Mesothelioma - malignant pleural mesothelioma:
Mesothelioma is a statistically rare disease, a cancer characterized by a condition in whichmalignant cancerous cells develop in the lining (pleura) that surround organs in the patient's body cavities such as chest (thoracic) and/or abdominal (peritoneal) regions.
Pleural Mesothelioma:Pleural Mesothelioma is cancer that develops in the lining that surrounds the lungs (defined as the Pleura) as opposed in the corresponding abdominal tissue, the peritoneum. This is a disease in which cells of the Mesothelium become abnormal and divide and reproduce in a controlled or disorderly manner. This is by no means the same as lung cancer, a more general term which refers to any type of malignant tumor that occurs in the lungs.
Mesothelioma common symptoms are often misdiagnosed. In the early stages of its development, Mesothelioma does not have many readily detectable outward symptoms. When symptoms do develop,they are frequently caused by the pressure of the cancerous tissue pressing on a nerve or other body organ as the Mesothelioma grows and expands.
Mesothelioma Diagnosis:A biopsy is required to confirm a diagnosis of Mesothelioma. In the biopsy process, a surgeon or a medical oncologist (doctors who specialize in diagnosing and treating cancer) removes a sample of tissue for examination under a microscope by a pathologist. It may be done in different ways, depending on where the abnormal area is located.
Causes of Mesothelioma:
Exposure to miniscule asbestos fibres or dust, even at low exposure levels, is the most likely cause of most cases of Mesothelioma. Such exposure would probably happened in the 1970s or earlier, but the dormant period may be up to 30 or 40 years.
Asbestos is actually the name of a product that is composed of thread-like minerals occurringnaturally in certain rock formations. Just as "cloth" may be made of several materials (such as wool, cotten or sybthetic fibers), Asbestos can be composed of any of three materials either alone of in combination. The word "Asbestos" comes from a Greek word meaning "inextinguishable".
High Risk JobsAccording to the USA Occupational Safety and Health Administration (OSHA) , an estimated 1.3 million employees in construction and general industry face significant asbestos exposure on the job. Risks of asbestos-related disease increases in direct proportion to exposure to asbestos and length of exposure time. Some individuals with only brief exposures have developed Mesothelioma, while on the other hand, not all workers who are heavily exposed develop asbestos-related diseases.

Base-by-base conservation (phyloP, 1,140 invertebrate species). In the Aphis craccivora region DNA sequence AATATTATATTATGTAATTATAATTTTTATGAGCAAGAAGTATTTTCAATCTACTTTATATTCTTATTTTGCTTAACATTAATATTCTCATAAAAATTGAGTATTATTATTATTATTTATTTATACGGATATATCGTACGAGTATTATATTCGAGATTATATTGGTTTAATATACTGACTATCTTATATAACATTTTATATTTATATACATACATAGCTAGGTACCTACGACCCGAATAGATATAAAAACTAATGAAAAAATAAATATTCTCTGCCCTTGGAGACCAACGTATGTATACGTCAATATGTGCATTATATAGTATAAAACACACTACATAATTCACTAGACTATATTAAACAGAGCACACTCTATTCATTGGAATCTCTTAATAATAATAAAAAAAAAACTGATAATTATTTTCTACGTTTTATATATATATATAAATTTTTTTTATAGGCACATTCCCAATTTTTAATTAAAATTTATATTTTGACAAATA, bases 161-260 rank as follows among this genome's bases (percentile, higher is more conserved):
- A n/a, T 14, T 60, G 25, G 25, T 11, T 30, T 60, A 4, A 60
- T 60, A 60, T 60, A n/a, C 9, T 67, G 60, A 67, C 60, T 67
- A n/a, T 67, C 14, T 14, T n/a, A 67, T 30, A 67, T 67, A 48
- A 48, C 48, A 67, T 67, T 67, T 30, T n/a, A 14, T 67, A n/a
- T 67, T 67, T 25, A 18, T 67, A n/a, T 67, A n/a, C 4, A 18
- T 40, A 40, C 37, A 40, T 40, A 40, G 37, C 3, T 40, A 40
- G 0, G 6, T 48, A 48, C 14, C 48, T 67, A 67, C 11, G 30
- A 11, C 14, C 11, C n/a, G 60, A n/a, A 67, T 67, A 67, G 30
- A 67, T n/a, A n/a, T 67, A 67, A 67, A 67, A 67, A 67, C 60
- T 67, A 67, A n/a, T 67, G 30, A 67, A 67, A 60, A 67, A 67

High-risk working environments and occupations:
- Any asbestos product manufacturing facility (insulation, roofing, building materials).
- Automotive repair shops (installation, repair or replacement of brake pads/shoes and clutch plates).
- Construction sites (residential or commercial).
- Manufacturers of sanding or abrasive materials.
- Oil refineries
- Power generation plants
- Railroad yards
- Steel mills
- Automotive Mechanics
- Building Inspectors
- Carpenters and their helpers (including day labourers)
- Flooring installers
- Furnace installers and repairmen
- Insulation installers
- Iron workers
- Maintenance workers
- Operating Engineers
- Plasterers and drywall hangers
- Sheetmetal workers
- Steam fitters
- Tile cutters/setters
- Ex-Servicemen - Navy, Merchant Marine
Chemotherapy:Mesothelioma chemotherapy treatment is the primary option to surgery. Chemotherapy is definedas the use of drugs to treat cancer. It has had varying degrees of success treating of malignant Mesothelioma. Some drugs result in only limited results. A combined chemotherapy approach (using multiple drugs simultaneously) may result in improved outcomes and some combinations have been shown to hold forth promise and new Mesothelioma drugs are in the experimental phase.
As with radiation treatment, chemotherapy treatment may be used as a follow-up to surgery to destroy any cancerous cells that could not be excised during the procedure.
Radiation Therapy:Radiation is a special kind of energy carried by waves or a stream of particles. It can be generated by machines or from naturally radioactive substances. When radiation is used at high doses (many, many times those used for x-ray exams), it can be used to treat cancer and other illnesses. Highly accurate equipment is used to aim the radiation at tumors or areas of the body where there is disease to destroy cancerous tissues.Also can be called radiotherapy, X-Ray therapy, cobalt therapy, electron beam therapy, or irradiation.
Surgery:Before surgery a number of tests are done to ensure the patient is fit enough to make a full recovery. These can cosist of:
- Blood tests to check general health
- CT (CAT) and MRI scan
- Lung function tests
- Lung perfusion scan
Surgery for malignant Mesothelioma is intended to acheive long-term control (described as aggressive surgery) or to give immediate relief from symptoms (defined as a palliative procedure).